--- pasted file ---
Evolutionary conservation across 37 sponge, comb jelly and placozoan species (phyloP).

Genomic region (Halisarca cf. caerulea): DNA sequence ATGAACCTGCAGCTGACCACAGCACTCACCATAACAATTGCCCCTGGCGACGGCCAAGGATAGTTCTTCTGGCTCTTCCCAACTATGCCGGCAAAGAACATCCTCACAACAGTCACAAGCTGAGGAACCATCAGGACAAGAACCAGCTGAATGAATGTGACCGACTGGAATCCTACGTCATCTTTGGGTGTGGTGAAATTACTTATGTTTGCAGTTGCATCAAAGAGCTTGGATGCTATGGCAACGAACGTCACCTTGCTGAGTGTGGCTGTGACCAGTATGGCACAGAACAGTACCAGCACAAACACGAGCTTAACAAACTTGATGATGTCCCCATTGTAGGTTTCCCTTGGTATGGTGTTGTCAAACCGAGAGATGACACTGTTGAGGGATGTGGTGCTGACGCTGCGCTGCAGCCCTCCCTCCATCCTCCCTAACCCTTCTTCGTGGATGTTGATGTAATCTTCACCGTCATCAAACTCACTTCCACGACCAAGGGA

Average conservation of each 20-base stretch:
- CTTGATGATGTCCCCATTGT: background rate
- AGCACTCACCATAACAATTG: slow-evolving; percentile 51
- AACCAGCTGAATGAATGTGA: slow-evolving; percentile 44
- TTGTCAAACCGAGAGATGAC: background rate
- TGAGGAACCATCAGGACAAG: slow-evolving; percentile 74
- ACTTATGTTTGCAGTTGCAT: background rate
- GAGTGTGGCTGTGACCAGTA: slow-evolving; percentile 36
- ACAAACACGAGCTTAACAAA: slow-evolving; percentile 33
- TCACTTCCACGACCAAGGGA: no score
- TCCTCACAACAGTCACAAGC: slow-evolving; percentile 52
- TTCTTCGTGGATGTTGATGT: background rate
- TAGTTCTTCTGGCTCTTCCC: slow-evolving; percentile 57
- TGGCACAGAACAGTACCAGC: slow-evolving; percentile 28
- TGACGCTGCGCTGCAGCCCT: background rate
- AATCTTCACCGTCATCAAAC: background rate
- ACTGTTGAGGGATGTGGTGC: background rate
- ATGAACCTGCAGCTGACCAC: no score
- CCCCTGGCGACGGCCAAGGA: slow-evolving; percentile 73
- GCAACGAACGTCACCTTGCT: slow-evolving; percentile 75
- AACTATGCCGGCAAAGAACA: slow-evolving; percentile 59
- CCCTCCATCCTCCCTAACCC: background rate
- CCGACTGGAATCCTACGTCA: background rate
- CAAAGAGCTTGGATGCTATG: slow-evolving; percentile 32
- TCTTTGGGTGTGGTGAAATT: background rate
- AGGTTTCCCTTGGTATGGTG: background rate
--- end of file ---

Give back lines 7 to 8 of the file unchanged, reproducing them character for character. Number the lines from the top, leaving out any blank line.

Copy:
- TTGTCAAACCGAGAGATGAC: background rate
- TGAGGAACCATCAGGACAAG: slow-evolving; percentile 74